Pinckneyville Middle student Maya Robinson portrays Rapunzel as part of a collection of dolls across the African diaspora.
As a typical teen, Maya Robinson had no aspirations to be in the spotlight. An eighth grader at Pinckneyville Middle School, she gets good grades, she’s learning to play the piano, likes to play tennis, and does a little modeling on occasion.
Maya has already been featured in several projects — a campaign that focused on empowering young girls, modeling for a children’s clothing store, visuals for a children’s book, and a calendar called AfroArt —with an Atlanta-based photography studio called CreativeSoul.
Husband and wife team Regis and Kahran Bethencourt have been working with hundreds of children for more than 13 years showcasing natural hair and ethnic lifestyle in photography and authentic, visual storytelling. Their brand has been featured on the Steve Harvey Show, Teen Vogue, CNN, Glamour magazine, Vogue Italia, Black Enterprise, BET.com, BBC News, the OWN network and more.
Ethnically accurate and princess inspired
Perhaps their most notable project is the collaboration with Disney featuring a special edition artist series collection of dolls across the African diaspora inspired by Disney princesses.
The CreativeSoul Doll Collection reimagines what classic Disney princesses would look like through a diverse lens. The dolls contain natural hairstyles and intricate Afrocentric fabrics and adornments, while paying tribute to four Disney princesses — Tiana, Snow White, Rapunzel and Cinderella.
The girls and the dolls were part of Walt Disney World Resort’s EPCOT International Festival of the Arts presented by AT&T in early February. They, along with the CreativeSoul Photography founders, were present for book and doll signings.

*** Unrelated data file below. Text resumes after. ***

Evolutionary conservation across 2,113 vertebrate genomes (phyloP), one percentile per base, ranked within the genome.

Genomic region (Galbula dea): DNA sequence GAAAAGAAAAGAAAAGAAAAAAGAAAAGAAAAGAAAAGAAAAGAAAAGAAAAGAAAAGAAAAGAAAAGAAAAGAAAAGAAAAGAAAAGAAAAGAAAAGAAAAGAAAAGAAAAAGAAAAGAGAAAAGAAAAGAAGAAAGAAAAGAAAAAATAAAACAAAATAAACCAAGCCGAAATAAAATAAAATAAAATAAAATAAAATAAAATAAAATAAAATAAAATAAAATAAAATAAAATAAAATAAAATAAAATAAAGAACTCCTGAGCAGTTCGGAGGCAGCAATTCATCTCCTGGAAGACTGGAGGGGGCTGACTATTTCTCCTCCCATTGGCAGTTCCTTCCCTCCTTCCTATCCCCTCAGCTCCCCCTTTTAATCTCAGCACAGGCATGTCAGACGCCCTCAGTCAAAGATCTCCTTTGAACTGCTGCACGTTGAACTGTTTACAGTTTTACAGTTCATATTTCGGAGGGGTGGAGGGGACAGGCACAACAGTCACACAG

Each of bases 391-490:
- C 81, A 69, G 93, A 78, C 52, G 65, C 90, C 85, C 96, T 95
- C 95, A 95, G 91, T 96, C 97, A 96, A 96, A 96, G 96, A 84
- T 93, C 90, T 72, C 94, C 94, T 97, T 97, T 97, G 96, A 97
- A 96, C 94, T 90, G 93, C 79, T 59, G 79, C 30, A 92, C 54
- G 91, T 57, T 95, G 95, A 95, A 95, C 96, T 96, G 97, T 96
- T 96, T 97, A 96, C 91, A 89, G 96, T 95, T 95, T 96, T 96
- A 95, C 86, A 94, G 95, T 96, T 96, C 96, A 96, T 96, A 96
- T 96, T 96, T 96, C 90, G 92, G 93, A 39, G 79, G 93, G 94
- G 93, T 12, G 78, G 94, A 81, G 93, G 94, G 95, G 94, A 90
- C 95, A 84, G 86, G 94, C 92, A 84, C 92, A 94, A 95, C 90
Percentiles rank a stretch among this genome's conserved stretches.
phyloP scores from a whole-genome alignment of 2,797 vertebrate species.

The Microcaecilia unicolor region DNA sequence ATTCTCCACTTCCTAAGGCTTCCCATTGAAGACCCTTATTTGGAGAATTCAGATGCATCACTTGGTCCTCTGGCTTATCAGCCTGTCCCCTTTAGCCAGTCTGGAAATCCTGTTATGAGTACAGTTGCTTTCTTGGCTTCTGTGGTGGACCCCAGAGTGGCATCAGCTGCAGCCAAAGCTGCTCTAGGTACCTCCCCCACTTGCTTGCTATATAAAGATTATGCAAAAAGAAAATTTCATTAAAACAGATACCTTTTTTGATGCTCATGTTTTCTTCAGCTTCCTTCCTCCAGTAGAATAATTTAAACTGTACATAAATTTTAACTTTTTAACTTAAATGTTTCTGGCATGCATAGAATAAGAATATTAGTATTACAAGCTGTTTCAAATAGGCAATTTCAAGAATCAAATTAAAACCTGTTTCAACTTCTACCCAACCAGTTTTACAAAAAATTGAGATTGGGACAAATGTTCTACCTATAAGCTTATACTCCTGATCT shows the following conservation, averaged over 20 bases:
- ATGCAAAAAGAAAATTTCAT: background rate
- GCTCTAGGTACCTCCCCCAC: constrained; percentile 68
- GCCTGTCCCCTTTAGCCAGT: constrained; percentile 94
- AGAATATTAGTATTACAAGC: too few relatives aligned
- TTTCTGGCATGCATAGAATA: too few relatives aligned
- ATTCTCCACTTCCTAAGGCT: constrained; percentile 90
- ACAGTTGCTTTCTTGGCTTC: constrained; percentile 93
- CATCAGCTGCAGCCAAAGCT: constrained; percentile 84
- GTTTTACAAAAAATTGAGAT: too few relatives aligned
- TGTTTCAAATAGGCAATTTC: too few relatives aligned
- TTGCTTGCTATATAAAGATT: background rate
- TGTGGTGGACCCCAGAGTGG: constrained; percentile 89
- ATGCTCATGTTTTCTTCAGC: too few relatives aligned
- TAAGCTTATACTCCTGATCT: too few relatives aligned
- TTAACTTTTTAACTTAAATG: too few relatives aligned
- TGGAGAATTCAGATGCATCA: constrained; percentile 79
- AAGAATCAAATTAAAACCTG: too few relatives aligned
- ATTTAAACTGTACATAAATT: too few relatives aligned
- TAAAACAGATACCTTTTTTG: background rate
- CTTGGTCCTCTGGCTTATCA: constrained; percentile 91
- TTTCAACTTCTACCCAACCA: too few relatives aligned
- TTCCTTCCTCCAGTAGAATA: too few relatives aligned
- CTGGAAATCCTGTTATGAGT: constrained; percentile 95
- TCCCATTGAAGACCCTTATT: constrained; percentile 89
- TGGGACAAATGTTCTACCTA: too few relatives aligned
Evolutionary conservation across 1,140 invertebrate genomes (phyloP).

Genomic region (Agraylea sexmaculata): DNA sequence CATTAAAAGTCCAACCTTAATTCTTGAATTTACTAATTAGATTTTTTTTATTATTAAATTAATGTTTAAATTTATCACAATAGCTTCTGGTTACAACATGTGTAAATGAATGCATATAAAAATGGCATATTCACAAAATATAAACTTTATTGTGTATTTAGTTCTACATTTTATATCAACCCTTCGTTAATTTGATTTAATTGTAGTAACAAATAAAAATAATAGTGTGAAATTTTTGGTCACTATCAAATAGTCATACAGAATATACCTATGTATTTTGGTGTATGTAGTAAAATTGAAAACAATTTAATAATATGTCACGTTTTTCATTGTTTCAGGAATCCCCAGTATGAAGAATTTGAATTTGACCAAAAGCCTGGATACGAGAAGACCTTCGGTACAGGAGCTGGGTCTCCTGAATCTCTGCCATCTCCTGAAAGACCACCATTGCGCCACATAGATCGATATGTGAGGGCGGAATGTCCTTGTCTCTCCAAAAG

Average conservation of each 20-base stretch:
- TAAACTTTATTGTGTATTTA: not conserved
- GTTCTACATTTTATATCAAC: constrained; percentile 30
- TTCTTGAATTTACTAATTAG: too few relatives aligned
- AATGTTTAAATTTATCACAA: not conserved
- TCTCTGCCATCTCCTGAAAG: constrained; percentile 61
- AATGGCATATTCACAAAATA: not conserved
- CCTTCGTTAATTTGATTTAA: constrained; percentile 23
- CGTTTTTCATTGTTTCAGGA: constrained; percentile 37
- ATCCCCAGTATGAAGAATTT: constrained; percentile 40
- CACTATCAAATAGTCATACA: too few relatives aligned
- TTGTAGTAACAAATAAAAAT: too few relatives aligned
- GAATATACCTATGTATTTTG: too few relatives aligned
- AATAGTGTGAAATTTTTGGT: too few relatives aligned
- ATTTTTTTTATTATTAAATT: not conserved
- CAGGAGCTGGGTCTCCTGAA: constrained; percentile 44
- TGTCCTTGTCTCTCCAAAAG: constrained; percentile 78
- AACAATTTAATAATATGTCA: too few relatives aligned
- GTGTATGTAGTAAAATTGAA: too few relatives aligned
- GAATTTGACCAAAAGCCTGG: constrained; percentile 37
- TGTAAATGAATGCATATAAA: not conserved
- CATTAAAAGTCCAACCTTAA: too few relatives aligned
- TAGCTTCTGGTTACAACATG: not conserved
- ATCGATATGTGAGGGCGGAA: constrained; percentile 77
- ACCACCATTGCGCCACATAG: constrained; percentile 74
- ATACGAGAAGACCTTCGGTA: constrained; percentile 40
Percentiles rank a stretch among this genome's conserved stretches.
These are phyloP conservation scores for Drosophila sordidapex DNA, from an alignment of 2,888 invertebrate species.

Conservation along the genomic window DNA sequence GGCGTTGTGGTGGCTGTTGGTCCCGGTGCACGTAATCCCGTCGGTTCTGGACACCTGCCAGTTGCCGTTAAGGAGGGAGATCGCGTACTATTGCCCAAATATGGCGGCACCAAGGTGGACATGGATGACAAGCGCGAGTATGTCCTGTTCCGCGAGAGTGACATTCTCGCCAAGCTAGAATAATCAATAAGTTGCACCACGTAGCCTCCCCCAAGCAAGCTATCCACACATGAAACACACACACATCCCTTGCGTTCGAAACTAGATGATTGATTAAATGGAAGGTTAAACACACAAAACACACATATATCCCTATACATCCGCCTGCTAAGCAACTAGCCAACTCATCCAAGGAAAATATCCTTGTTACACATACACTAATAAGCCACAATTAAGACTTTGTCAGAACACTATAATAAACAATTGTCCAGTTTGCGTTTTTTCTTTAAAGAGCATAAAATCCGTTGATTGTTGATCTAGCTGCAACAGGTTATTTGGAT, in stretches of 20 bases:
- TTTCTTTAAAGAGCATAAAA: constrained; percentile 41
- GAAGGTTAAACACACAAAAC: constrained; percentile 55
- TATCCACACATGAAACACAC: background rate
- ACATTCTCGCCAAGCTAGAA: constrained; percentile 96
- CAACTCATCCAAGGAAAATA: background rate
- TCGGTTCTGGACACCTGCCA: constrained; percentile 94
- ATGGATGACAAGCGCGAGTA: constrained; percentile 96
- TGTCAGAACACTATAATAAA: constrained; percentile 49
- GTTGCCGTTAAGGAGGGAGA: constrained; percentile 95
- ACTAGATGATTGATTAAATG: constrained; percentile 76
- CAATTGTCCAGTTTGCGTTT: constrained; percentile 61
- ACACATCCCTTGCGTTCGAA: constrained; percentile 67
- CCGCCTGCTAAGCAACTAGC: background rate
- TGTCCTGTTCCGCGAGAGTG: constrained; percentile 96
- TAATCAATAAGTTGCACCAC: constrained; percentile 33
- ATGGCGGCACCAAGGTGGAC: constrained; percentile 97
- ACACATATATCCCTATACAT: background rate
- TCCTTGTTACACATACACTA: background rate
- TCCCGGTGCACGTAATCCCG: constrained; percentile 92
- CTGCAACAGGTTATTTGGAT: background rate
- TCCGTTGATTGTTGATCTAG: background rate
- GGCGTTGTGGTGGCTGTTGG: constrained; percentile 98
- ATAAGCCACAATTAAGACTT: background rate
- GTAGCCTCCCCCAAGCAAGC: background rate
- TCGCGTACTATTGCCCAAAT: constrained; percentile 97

In addition to the dolls, there is a series of five photographic prints of the models which inspired the dolls. The series includes one bonus print paying tribute to Elsa.
“Our mission has always been to bring bold, inspiring images of people of color to life,” said Kahran in a press release.
“We are both excited and proud of this project and hope that, through the lens of photography, it will help further empower young girls of color and show they can be a princess too,” added Regis.
Disney representatives said the CreativeSoul Doll Collection is another way that the company continues to “Celebrate Soulfully,” an initiative that invites families and friends to gather for experiences that honor Black heritage and culture through music, food and art.
Meet the Robinsons
Once back home in Peachtree Corners, where she’s lived her entire life, Maya returned to her regular routine. Her mother, Sindy Paez-Robinson, said Maya enjoys the modeling, but doesn’t have aspirations to do that when she grows up.
“She’s not someone who pursues modeling or wants to be a Disney star or anything like that,” said Sindy. “She’s actually a little shy, but because she works so well with CreativeSoul and she feels so comfortable with them, any time an opportunity comes up with them, she jumps at it. And she’s just a great kid.”
Also in Maya’s family are her dad, Thomas Robinson, and brother, Thomas Robinson, Jr., a 17-year-old student at Paul Duke STEM. The Robinsons have lived in Peachtree Corners for about 14 years and can’t think of any other place as home.
Sindy said she met the Bethencourts through Instagram when Maya was about 5 or 6 years old. The relationship has blossomed over the years.
“We did that way back when, and they love my daughter and they feel just like family. …They’re such great, warm people,” she said. “Ever since then, they’ve just always had Maya in mind for different projects that they’ve been doing across the years.”
Dolls in the CreativeSoul Doll Collection retail for $59.99 each. They are available at Walt Disney World Resort, Disneyland Resort and shopDisney.com.
Arlinda Smith Broady is part of the Boomerang Generation of Blacks that moved back to the South after their ancestors moved North. With approximately three decades of journalism experience (she doesn’t look it), she’s worked in tiny, minority-based newsrooms to major metropolitans. At every endeavor she brings professionalism, passion, pluck, and the desire to spread the news to the people.